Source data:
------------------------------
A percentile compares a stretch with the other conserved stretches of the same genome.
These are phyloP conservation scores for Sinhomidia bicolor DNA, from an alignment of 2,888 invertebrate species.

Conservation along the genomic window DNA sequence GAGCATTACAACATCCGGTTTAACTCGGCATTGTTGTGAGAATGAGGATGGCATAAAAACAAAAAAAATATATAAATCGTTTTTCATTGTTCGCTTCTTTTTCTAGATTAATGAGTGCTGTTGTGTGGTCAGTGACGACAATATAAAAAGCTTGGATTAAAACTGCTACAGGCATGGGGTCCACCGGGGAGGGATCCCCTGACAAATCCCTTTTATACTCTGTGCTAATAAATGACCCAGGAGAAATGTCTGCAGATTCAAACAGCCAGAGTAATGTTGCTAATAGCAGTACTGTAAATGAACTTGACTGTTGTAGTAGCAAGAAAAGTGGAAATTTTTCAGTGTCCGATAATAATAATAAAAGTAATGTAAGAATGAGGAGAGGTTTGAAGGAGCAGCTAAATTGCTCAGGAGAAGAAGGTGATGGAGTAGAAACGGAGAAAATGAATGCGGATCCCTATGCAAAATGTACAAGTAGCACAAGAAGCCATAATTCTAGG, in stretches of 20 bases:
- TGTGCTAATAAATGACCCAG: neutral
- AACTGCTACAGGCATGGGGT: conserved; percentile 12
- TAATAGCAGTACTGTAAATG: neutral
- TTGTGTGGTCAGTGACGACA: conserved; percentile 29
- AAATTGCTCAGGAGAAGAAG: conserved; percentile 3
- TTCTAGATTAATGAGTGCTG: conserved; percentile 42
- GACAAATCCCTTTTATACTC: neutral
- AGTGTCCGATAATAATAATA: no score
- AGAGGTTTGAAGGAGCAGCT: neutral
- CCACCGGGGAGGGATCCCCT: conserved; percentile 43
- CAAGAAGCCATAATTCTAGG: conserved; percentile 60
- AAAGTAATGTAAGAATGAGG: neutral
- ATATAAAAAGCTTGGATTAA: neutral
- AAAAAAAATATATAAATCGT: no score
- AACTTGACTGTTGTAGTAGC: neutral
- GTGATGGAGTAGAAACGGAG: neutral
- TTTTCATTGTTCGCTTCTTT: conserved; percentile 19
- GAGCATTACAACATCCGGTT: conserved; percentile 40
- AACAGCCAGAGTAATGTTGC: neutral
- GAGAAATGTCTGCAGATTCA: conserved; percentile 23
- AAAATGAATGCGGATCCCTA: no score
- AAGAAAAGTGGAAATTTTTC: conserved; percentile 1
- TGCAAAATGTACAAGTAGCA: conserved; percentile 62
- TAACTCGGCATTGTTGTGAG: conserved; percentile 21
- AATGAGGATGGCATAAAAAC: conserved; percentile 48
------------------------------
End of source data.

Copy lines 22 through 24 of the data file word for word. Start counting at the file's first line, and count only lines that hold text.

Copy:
- AACAGCCAGAGTAATGTTGC: neutral
- GAGAAATGTCTGCAGATTCA: conserved; percentile 23
- AAAATGAATGCGGATCCCTA: no score